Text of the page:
New York just moved one very important step closer to common sense criminal justice reforms

 

“SHAUN KING: It’s hard to belieminorsve, but New York is only one of two states in the nation that automatically charges all 16-year-olds as adults for all crimes. The other state, North Carolina, makes sense. They’ve become almost like the Mississippi of our generation, but New York? That 48 other states have figured this out before we have is both preposterous and embarrassing.

Thankfully, the State of New York just moved one very essential step closer to raising the age of adult criminal responsibility for crimes from 16 to 18 — so that young teens who are charged with a crime will finally be treated like the young people that they are.

On Tuesday, the New York State Assembly voted and approved Assembly Bill 4876, also known as the “Raise the Age” bill. It’s already been wholeheartedly endorsed by Gov. Cuomo, who has committed to signing it into law the moment it crosses his desk and committed $110 million in the state budget to implement the reform. That’s the good news. Two out of three hurdles have been crossed. The state Assembly passed it, the Governor supports it, but now the state Senate must approve the bill.

That would seem easy, since Democrats actually control the state Senate by a slim margin, but a small group of Democrats are currently siding with Republicans and giving Republicans control of the Senate. Yeah, really.

But here’s the thing — this is not a partisan bill. This is not a Democratic or Republican reform. This bill that passed is not radical. For activists who’ve fought for this reform, it doesn’t go far enough. Raising the starting age of criminal prosecution, with exceptions for the most serious violent felonies, is a common sense reform that will put New York in line with the rest of the country.

At a time where it seems like Democrats and Republicans pretty much can’t agree on anything at all, this is not the type of bill that politicians need to play games with. The lives and futures of kids throughout the state are at stake and the implementation of this bill will begin as soon as it is passed and becomes law.

Listen, I understand that politics is all about negotiating and deal-making, but this bill is about the most basic civil and human rights of New York’s teenagers. That a 16-year-old kid who steals a candy bar or spray paints an abandoned building is automatically charged, tried, and sentenced as an adult in New York is beyond comprehension. They can’t legally vote. They can’t fight in the military. But somehow our state has determined that our teenagers can and should pay an adult price for every single mistake they make while having virtually none of the rights as adults that we all enjoy. Again, this is just preposterous.

A 16-year-old is not an adult. My oldest daughter, who is a junior in high school, is now 17-years-old. She is not an adult. Beyond the fact that she cannot legally vote, serve in the military, get a credit card or sign a contract on her own, she’s just not mature enough yet to be on her own. We’re just now getting to the point where we’re giving her a few adult responsibilities. She’s not a baby, but she’s also not a woman. She’s simply not an adult.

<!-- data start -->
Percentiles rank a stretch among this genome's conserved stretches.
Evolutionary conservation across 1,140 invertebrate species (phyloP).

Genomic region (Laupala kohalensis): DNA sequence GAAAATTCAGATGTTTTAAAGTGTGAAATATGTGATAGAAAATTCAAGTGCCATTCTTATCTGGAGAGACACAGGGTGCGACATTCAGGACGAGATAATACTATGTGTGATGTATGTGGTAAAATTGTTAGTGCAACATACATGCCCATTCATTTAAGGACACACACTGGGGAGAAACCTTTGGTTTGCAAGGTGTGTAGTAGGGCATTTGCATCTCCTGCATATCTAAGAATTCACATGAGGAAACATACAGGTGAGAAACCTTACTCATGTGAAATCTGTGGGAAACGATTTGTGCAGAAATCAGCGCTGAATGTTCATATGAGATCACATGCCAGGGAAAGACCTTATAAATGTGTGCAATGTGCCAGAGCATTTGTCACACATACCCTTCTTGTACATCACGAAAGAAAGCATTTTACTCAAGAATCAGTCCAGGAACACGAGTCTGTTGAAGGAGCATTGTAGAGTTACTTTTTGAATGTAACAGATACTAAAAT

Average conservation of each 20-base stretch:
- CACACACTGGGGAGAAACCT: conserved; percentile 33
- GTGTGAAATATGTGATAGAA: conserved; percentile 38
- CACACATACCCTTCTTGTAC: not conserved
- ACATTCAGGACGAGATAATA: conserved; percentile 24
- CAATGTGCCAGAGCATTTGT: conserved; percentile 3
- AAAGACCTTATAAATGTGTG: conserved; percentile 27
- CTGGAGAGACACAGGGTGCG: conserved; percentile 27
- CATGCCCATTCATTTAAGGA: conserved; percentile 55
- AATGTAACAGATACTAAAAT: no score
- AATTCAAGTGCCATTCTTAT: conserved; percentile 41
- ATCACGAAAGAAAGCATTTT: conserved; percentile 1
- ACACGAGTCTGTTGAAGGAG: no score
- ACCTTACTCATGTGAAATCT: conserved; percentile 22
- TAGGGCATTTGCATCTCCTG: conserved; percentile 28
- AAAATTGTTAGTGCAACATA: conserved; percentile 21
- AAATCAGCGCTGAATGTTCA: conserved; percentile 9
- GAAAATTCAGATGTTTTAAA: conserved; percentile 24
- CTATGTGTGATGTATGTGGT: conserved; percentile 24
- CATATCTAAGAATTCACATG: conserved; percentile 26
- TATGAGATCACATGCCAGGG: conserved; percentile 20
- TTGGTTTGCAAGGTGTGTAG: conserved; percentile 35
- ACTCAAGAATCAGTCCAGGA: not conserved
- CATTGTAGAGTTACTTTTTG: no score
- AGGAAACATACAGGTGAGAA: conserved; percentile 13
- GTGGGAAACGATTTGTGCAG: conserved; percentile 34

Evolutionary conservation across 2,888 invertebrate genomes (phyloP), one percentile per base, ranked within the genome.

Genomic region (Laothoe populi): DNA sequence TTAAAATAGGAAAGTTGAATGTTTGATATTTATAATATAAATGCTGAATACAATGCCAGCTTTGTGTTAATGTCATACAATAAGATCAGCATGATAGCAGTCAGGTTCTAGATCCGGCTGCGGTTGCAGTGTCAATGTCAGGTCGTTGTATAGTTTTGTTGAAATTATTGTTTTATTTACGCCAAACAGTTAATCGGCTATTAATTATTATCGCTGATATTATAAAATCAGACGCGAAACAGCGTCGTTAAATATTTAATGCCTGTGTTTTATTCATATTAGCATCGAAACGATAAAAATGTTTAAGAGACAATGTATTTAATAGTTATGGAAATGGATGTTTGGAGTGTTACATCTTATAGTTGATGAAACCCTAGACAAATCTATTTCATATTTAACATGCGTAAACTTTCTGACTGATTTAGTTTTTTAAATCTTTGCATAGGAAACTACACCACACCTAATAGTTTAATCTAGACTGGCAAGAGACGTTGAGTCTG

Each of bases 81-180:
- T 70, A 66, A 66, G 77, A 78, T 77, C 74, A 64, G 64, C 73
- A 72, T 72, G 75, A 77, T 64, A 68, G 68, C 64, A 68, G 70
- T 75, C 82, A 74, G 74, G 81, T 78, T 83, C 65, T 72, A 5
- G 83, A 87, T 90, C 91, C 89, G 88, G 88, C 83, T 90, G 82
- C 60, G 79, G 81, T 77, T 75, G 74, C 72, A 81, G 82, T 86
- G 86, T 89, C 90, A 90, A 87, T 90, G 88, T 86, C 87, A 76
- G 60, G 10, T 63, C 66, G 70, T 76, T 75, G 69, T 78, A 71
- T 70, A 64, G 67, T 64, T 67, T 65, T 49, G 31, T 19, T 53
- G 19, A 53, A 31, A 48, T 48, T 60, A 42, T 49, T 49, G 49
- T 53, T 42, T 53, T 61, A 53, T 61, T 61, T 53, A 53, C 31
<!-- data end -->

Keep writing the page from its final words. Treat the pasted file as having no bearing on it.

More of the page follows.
Here’s the thing — South Carolina passed this law with unanimous support in their legislature. Their Republican Governor, Nikki Haley, signed it into law last year. Other conservative southern states did the same thing. So what in the hell is taking New York so long to make this reform happen? It’s overdue. Raising the age has widespread support locally and with every day this bill is not law, teenagers throughout our state languish in adult jails.

In addition to voting to raise the age, “the Assembly has introduced Assembly Bill 2480, which would alter the current practices in which defendants ages 16 through 18 are considered for Youthful Offender status. This would ensure that a young person does not acquire a criminal record and a label that would otherwise stay with them throughout their life. If we want them to be productive members of our communities, we must remove these needless roadblocks,” said State Assembly Speaker Carl Heastie.

He continued, “the Assembly also introduced Assembly Bill 1907, which would prohibit the placement of inmates under the age of 18 in solitary confinement.”

It’s time for the state Senate to step up. That it has taken people fighting and marching and protesting for years to get us to this point is perplexing. New York is better than this. Let’s get this done and move on to other meaningful reforms that our state needs to address.”

Original Link (NY Daily News):

http://www.nydailynews.com/news/national/king-new-york-closer-common-sense-criminal-justice-reforms-article-1.2973325